The Supervisory Strategy of the Czech National Bank

Starting points

The Czech National Bank endeavours to supervise the financial market and its institutions in accordance with international standards. It actively monitors developments in this area and prudently implements new requirements or initiates steps to implement them.

The key strategic framework for the supervisory work of the Czech National Bank is the Core Principles for Effective Banking Supervision[1] published by the Basel Committee for Banking Supervision in 2012. This strategy therefore:

  • reflects, in its structure, the principles of this document relevant to supervision,
  • indirectly declares identification with the specific requirements of this document, and
  • briefly comments on how those requirements are implemented.

Responsibilities, objectives, powers, independence, accountability and resourcing

The Czech National Bank develops a system of financial market supervision that has clear responsibilities and objectives[2]. In its supervisory activities, it effectively applies its legal powers, all the while pursuing its main objective, namely to safeguard the stability of the financial system of the Czech Republic. Supervisory actions are taken in a timely manner in a form that is appropriate to the situation to which they respond. When proposing sanctions, the supervisor draws on the full range of options laid down in the legislation. It does its work with respect to the powers of other units of the state, with the aim of effectively fulfilling the Czech National Bank’s mission in the supervisory area.

The Czech National Bank applies its legally defined independence in the area of supervision[3]. This independence gives it full discretion to take actions against supervised institutions. The Czech National Bank takes organisational measures to ensure that supervision is independent of any other activities that might give rise to a conflict of interest with its supervisory work. In its supervisory work, it takes into account the conclusions of financial stability analyses conducted within the framework of macro-prudential policy and provides feedback to ensure that the regulatory framework reflects practical supervisory experience.

To ensure that supervision is transparent to the public, the Czech National Bank issues reports on supervisory activities[4] and communicates major supervisory actions and selected findings and approaches in a prompt and flexible manner.

Supervision is organised so that information flows smoothly and appropriate decisions are taken at every level of governance. The Czech National Bank applies measures to avoid conflicts of interest between its supervisory work and the private interests of its staff. The Czech National Bank provides adequate resources, including material resources, to ensure independent, competent and effective supervision. When allocating its resources, it takes into account systemic supervisory priorities based on the risk profile and systemic importance of supervised institutions.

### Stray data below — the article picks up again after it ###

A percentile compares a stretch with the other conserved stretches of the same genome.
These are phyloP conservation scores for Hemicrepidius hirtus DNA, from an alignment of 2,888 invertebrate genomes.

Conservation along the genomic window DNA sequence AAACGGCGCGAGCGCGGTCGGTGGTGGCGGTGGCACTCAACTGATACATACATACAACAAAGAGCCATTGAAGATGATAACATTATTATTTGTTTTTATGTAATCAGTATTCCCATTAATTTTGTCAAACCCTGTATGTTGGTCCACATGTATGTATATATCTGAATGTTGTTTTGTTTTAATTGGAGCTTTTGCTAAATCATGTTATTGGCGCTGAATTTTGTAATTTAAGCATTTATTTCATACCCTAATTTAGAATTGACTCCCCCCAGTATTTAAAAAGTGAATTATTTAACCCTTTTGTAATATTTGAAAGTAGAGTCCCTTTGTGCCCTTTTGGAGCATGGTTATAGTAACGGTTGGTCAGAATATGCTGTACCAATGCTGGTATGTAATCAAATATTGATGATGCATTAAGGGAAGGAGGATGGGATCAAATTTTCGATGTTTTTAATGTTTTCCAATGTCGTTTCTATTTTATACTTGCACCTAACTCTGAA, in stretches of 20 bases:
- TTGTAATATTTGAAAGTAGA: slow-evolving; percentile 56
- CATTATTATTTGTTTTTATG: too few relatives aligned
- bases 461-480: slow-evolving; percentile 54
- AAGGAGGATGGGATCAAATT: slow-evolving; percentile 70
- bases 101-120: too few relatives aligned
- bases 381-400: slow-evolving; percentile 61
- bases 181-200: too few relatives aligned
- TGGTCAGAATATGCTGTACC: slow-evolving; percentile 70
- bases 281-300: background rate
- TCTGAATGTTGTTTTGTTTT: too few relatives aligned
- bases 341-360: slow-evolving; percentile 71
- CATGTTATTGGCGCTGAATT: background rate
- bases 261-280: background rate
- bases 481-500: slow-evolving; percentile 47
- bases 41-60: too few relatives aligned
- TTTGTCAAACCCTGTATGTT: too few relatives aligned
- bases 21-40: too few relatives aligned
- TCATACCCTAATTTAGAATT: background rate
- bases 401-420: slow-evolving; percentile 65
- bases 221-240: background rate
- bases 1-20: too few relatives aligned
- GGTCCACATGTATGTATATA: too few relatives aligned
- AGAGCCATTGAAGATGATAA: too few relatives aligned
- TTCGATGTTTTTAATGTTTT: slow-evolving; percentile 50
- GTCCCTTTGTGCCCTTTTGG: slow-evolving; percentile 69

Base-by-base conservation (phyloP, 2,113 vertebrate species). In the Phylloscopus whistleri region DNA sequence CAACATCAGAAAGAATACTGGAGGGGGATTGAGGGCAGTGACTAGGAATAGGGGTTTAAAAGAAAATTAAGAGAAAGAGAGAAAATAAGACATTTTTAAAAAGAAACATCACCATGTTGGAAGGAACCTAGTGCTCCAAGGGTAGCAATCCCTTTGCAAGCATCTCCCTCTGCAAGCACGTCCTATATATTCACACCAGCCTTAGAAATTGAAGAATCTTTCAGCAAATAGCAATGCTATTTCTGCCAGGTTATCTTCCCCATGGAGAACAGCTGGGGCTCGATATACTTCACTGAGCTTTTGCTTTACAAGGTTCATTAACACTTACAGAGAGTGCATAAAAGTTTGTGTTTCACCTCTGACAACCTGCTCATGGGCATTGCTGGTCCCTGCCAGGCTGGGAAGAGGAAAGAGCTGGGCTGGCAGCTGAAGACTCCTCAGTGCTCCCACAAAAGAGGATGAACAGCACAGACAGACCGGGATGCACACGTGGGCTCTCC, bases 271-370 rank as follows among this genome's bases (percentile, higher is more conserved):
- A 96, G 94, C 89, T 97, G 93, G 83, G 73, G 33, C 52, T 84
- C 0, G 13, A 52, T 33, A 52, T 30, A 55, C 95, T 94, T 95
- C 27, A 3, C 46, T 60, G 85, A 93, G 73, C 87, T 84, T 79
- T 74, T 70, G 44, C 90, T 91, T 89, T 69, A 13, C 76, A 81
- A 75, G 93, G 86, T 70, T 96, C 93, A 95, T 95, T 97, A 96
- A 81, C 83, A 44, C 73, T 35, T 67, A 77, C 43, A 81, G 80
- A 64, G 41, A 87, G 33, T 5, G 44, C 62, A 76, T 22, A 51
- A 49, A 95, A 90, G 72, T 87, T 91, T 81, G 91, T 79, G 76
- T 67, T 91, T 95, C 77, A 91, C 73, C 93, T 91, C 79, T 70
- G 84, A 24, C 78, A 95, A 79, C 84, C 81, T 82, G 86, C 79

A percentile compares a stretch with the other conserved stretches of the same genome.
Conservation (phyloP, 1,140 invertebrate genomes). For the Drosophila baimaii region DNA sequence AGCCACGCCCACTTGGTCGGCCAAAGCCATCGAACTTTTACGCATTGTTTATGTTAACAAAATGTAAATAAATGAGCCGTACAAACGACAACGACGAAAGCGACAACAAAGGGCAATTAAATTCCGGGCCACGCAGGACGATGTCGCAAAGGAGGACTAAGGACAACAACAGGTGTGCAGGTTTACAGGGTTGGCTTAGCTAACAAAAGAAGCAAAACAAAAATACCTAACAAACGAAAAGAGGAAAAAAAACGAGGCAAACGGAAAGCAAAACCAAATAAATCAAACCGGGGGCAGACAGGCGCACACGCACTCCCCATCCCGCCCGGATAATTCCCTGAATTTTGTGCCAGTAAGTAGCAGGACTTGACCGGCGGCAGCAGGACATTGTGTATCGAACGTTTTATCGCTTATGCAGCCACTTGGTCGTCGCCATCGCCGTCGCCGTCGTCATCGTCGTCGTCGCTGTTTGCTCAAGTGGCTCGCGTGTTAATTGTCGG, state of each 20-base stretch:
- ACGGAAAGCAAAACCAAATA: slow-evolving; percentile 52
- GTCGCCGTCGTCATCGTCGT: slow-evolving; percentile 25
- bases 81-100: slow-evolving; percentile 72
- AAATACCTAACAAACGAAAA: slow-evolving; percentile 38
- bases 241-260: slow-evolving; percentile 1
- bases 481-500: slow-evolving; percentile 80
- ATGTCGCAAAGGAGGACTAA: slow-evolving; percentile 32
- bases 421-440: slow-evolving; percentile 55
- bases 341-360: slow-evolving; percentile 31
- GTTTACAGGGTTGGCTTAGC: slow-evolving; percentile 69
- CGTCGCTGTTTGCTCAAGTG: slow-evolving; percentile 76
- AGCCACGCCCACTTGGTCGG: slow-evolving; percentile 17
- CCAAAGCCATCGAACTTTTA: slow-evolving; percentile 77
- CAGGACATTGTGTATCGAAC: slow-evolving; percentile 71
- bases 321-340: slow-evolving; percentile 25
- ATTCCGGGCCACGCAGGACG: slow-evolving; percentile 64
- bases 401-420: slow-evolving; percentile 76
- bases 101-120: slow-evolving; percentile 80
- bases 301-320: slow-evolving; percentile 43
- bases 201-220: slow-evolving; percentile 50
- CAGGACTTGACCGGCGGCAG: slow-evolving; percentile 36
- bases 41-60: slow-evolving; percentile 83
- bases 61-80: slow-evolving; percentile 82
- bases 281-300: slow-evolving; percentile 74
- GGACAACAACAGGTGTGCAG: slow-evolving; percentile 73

Supervisory approach

The Czech National Bank performs supervision that is based on a forward-looking assessment of the risk profile of supervised institutions, proportionate to their systemic importance[5]. This system identifies material risks relating to their activities and quantifies their impact. It also captures systemic risks regarding the behaviour of financial market participants. The Czech National Banks determines the intensity of its supervision of individual areas of the financial market and specific institutions on the basis of the outputs of this system. When performing supervision, the Czech National Bank assesses compliance with legal requirements in the areas of prudence and professional care. These two areas are supervised in a mutually consistent manner, reflecting the links between them.

Supervisory techniques and tools

The Czech National Bank applies its supervisory powers by means of off-site and on-site supervision[6]. Off-site surveillance is chosen with regard to its effectiveness in each specific case. Supervision is planned systematically and performed in accordance with internal policies to ensure internal consistency.

In its supervisory activities, the Czech National Bank uses a wide information base encompassing both publicly available and confidential information. The information obtained is subject to both regular and extraordinary (thematic) assessments based on analytical tools developed by the Czech National Bank. These tools include regular Supervisory stress tests of banks and insurance companies[7] and a system for monitoring financial market transactions. The supervisor communicates relevant findings to supervised entities using both formal and informal communication tools. The specific form of communication is selected with regard, among other things, to the need to ensure that effective corrective action is taken and that supervision has a preventive effect. The supervisor undertakes follow-up to check that corrective action has been taken.